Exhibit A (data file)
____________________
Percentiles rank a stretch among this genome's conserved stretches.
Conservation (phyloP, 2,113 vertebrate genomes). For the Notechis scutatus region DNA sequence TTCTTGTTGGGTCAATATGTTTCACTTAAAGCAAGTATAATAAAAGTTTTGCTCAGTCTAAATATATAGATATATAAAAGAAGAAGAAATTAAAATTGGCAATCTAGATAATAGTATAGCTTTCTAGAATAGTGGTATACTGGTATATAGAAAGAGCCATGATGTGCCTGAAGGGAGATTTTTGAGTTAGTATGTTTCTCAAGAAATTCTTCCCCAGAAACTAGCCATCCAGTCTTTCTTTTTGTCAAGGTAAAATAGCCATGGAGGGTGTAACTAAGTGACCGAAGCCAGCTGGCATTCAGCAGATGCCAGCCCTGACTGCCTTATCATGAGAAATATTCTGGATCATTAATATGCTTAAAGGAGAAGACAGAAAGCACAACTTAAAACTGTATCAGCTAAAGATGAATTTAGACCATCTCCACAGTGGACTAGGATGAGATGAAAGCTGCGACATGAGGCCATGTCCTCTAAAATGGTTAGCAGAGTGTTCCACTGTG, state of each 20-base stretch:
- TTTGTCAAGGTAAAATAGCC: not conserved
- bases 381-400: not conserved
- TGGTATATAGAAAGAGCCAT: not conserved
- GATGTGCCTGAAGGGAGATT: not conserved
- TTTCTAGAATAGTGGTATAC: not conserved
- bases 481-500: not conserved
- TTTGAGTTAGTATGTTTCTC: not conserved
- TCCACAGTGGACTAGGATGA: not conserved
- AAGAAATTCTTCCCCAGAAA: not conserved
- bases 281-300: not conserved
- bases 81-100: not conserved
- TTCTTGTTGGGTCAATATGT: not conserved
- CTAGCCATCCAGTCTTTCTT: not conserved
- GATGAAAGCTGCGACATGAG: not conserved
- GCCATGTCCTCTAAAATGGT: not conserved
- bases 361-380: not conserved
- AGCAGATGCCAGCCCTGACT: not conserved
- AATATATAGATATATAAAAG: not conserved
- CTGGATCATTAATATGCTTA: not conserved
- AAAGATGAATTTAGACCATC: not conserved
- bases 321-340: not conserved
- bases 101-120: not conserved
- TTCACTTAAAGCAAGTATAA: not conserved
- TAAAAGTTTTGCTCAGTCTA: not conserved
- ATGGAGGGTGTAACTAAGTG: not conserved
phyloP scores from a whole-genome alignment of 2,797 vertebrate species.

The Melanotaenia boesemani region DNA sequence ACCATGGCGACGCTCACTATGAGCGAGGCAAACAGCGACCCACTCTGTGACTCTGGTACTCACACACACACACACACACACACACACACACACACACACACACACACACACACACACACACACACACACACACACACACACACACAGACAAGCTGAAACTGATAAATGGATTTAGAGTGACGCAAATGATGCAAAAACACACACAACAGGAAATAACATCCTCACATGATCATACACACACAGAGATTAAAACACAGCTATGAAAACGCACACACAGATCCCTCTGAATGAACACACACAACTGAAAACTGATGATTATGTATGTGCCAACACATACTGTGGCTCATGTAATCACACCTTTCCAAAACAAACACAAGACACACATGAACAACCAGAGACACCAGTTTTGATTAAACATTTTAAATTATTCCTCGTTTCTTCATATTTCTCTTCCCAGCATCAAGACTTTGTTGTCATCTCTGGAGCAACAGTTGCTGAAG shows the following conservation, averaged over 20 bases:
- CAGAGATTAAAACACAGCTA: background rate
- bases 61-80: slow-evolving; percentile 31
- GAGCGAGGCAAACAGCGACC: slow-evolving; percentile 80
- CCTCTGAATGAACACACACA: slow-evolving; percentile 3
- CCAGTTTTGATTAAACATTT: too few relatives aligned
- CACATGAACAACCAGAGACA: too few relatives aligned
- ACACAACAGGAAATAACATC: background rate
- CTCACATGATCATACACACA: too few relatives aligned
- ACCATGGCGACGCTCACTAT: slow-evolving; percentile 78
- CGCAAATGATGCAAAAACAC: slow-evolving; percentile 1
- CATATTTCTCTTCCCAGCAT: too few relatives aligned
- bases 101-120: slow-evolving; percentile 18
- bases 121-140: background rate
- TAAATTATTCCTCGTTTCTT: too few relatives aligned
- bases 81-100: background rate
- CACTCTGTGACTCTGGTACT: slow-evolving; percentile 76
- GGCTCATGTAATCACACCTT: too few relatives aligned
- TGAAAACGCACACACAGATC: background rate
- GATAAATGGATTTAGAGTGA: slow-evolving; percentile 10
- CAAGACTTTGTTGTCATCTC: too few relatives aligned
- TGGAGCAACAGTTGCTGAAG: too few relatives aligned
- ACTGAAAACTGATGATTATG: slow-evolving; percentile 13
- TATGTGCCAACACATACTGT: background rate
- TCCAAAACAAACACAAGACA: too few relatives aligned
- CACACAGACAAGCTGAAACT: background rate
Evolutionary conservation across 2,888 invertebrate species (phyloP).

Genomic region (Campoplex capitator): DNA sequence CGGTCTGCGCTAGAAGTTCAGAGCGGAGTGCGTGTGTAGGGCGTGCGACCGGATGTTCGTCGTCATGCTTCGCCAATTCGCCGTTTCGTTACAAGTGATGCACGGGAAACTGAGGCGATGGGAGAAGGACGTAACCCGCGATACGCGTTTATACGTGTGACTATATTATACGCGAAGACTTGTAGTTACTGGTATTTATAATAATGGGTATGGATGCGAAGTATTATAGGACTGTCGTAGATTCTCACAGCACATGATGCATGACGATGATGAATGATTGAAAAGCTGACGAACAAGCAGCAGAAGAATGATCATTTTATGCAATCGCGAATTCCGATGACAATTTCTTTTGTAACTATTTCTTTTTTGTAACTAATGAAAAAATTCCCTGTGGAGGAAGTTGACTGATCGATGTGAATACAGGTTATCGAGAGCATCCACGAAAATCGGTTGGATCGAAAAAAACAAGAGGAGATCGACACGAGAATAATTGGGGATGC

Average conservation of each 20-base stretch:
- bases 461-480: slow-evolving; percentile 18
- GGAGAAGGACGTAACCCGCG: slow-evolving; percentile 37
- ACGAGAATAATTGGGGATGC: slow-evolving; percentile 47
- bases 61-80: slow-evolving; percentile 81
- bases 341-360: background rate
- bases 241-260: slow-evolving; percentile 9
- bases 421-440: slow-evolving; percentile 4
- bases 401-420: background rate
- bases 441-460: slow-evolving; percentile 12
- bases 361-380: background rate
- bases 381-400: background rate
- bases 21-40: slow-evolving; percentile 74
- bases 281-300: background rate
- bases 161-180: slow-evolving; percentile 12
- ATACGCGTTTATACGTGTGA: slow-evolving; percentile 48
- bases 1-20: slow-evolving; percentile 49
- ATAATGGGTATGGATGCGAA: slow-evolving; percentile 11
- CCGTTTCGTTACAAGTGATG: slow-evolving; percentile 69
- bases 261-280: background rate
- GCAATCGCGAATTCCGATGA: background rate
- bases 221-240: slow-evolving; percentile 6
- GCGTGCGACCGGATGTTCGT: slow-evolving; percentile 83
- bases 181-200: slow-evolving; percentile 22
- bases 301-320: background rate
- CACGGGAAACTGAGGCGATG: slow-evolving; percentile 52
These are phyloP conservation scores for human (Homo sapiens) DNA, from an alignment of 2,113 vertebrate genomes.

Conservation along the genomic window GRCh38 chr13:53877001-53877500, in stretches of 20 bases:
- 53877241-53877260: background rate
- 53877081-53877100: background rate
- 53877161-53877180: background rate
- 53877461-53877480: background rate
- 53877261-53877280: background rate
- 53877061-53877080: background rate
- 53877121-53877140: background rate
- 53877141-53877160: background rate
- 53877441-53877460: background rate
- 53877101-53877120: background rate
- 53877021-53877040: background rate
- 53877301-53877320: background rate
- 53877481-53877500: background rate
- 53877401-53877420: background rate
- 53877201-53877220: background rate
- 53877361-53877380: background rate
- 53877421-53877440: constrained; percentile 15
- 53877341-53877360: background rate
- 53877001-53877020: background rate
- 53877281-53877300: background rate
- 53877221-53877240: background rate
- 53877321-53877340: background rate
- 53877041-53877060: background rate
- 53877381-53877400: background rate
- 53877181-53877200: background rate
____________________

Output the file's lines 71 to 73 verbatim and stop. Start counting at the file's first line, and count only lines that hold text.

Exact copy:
- bases 161-180: slow-evolving; percentile 12
- ATACGCGTTTATACGTGTGA: slow-evolving; percentile 48
- bases 1-20: slow-evolving; percentile 49